Caffeine isn’t just an addictive drug…
In the grand continuum of drugs, caffeine is mild – and with good reason. Compared to the effects of drugs like ecstasy or cocaine, caffeine affects your brain in much less severe ways.
Which is why it might come as a surprise that caffeine isn’t just an addictive drug – it’s also a model drug of dependence…
Few of you may think that the contents of your coffee mugs as being equal to a pill or a powder. But in essence, that’s what all of you caffeine addicts are consuming every day.
Whether you get your caffeine via coffee, energy drinks or tea, it retains the same effects. Now let me explain exactly what caffeine does to your body as well as the consequences of caffeine dependence…
This is your body on caffeine
More than 75 plants produce caffeine, which they utilise as a pesticide. Humans have demonstrated a very low, tolerable upper intake level – in other words, we aren’t adapted to high levels of caffeine consumption.
But since we’re talking about what is essentially a pesticide, perhaps this doesn’t come as a surprise…
Caffeine is a member of both the alkaloid family (along with morphine, nicotine, codeine and so on) and the xanthine family, which most stimulants derive from. Upon human ingestion, caffeine binds to adenosine receptors.
Adenosine is an inhibitory neurotransmitter that slows activity in the central nervous system. When caffeine inhibits it, you feel less tired (which explains why caffeine is so appealing to those of you who are sleep
deprived) and your neurons fire faster. Essentially our body thinks that some kind of emergency is happening, and it floods itself with dopamine, epinephrine, cortisol, and acetylcholine.
Caffeine also tightens your muscles, dilates your pupils, opens your airways, increases your pulse rate, and constricts your blood vessels. This last effect is the reason why caffeine is sometimes included in pain
relief medication, because less blood flow to the affected area equals less perceived pain
. Because of its biochemistry, scientists consider caffeine an addictive substance.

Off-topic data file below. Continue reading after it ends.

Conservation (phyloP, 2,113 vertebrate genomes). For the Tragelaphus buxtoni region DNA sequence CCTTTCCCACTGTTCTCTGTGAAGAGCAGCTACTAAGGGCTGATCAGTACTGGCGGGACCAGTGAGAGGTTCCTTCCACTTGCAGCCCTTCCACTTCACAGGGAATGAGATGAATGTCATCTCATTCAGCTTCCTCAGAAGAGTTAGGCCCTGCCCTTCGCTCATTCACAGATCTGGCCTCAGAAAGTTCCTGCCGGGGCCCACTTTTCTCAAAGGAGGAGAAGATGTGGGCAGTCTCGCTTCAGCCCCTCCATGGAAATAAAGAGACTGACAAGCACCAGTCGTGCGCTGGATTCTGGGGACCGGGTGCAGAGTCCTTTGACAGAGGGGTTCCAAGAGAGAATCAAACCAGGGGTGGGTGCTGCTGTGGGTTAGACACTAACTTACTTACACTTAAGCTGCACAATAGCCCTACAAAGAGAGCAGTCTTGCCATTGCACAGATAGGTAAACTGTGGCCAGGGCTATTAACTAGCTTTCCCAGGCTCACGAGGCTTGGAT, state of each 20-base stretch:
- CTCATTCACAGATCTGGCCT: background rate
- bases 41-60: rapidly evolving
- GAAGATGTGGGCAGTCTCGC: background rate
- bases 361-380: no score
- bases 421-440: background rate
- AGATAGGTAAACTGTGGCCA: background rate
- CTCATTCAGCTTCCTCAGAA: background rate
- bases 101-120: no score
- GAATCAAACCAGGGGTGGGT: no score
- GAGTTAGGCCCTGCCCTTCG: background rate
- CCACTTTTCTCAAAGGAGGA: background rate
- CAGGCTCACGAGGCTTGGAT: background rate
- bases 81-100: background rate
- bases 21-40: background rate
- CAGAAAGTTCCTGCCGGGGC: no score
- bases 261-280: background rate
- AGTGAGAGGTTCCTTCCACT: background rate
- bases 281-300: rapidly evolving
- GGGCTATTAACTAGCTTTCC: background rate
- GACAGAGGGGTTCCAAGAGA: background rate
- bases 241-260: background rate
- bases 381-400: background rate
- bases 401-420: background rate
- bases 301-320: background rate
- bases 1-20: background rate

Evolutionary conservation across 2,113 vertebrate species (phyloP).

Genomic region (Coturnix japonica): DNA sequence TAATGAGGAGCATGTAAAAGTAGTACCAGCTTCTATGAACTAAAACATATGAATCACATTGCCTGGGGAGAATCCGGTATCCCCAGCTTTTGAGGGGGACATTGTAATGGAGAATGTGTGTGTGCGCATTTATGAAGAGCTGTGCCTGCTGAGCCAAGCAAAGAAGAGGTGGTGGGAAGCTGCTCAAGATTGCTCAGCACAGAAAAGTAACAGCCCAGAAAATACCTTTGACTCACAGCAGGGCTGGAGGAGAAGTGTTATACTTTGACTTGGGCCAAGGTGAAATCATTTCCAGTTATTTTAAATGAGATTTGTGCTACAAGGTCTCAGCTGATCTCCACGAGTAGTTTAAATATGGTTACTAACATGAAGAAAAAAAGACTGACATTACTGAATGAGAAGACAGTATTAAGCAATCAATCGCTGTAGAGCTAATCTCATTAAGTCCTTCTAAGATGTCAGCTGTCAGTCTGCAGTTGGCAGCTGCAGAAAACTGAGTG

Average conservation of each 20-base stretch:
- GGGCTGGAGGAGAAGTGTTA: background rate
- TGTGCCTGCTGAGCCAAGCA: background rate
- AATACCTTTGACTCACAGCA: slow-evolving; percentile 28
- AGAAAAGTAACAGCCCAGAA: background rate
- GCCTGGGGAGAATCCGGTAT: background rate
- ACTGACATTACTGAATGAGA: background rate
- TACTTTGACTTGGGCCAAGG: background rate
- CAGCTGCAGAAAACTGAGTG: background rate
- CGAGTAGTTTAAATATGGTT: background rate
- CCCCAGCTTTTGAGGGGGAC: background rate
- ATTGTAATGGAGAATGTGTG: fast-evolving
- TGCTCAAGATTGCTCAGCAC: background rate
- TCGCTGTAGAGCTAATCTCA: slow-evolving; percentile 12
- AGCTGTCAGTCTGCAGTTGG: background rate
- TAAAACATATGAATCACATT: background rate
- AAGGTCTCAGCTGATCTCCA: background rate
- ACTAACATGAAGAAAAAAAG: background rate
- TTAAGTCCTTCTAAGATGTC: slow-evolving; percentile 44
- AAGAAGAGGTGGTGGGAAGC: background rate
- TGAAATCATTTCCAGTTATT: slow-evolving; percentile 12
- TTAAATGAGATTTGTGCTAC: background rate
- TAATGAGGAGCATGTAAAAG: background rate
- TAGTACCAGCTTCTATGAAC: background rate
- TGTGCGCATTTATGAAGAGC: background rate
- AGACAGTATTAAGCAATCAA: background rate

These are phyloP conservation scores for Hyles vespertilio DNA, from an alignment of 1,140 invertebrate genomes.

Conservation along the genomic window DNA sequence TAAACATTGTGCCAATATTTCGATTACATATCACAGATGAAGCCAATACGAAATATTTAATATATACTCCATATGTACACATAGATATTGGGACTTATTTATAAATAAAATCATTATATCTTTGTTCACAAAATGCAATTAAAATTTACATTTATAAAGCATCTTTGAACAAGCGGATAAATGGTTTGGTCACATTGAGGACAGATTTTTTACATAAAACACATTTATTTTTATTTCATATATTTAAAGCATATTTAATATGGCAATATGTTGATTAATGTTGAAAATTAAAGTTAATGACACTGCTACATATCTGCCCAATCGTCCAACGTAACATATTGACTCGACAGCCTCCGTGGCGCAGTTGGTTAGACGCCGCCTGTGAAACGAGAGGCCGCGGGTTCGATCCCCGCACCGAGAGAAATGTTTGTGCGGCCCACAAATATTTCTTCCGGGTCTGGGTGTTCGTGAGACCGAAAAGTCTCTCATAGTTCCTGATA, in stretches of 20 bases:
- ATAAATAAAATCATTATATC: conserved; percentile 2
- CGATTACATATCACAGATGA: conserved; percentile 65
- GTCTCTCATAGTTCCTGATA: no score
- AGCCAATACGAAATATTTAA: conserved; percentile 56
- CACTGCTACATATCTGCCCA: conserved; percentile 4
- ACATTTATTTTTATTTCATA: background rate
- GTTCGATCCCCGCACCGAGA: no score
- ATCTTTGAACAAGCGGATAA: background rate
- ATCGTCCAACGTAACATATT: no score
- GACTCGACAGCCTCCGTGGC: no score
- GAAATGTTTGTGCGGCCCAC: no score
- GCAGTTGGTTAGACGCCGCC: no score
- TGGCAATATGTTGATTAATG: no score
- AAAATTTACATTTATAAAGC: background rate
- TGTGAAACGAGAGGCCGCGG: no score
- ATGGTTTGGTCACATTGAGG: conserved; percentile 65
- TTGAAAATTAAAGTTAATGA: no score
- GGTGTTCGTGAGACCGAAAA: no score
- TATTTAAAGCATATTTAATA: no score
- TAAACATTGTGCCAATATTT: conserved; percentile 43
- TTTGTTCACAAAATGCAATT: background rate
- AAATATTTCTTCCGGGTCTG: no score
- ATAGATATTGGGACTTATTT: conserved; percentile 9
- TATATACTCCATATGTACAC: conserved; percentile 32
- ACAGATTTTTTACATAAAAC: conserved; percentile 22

The health and addiction risks associated with caffeine
Now officially classified as a disorder, caffeine dependence is real – and it’s ugly. Anyone who’s missed their morning cup of coffee surely knows this. Whether you drink caffeine in large amounts or small, its consumption correlates to age-related diseases like osteoporosis and premature ageing
syndromes. This is largely due to its ability to shorten telomeres (the ends of human chromosomes).
also means early wrinkles, grey hair and hair loss – yikes! Perhaps paradoxically, one study suggests that caffeine consumption might help you live longer, while another found that it can boost your memory.
But caffeine has particularly negative effects when it comes to getting high-quality z’s. You’ve probably heard that it’s not good to drink coffee in the afternoon, because doing so can affect your sleep
that evening. This results from the fact that caffeine’s half-life (or the amount of time it takes for half of the substance to be metabolised by the body) is roughly six hours.
In other words, at 10pm, some of your 2pm coffee will still be floating around in your bloodstream. And that can prevent you from getting a good night’s sleep, resulting in tiredness the next day.
Caffeine can also disrupt your normal sleeping patterns, meaning the sleep you get isn’t as restful. The consequences of insufficient sleep include an increased likelihood to overheat, impaired cognitive performance and endocrine disruption.
Caffeine withdrawal, as anyone who’s gone through it will tell you, is by no means a fun experience. While the withdrawal period is most known for causing headaches, it can also include unpleasant symptoms like brain fog, lethargy, negative mood, sleepiness, depression
and vomiting. The good news, though, is that in the long term there are no known ill health effects of caffeine withdrawal. However, there’s no solace to someone experiencing it.
The takeaway: Give caffeine up entirely or consume it in the healthiest way possible
So what’s the healthiest way to consume caffeine? If you can’t give it up entirely, one study suggests consuming it in small amounts (roughly 100 mg to 200 mg, or approximately one to two cups) immediately prior to exercise might be beneficial for growth hormone production.
Consuming caffeine via green tea is also a healthier option, and the one I opted for as I explained in my intro. Green tea contains healthful compounds like antioxidant epigallocatechin gallate and the amino acide L-theanine. Even coffee boasts some impressive health benefits, provided you consume it in moderation.
That said, if you’re drinking two or more cups a day, it’s probably a wise idea to gradually decrease your consumption. Cut back over a period of a few weeks to avoid the nasty withdrawal symptoms described above. If you stay within the lower end of the spectrum of caffeine intake, you’ll help yourself to minimise most of the deleterious effects of addiction.
Biochemically, caffeine is an addictive compound with several potential negative effects, though you can mitigate many of them by consuming caffeine only in moderation and from healthier sources like tea or even chocolate.
The trouble arises when you use large amounts of caffeine to cope with chronic sleep deprivation. And unfortunately, it seems both habits have become as South African as rooibos tea. We’re a country low on energy, low on sleep, and, as a result, high on caffeine!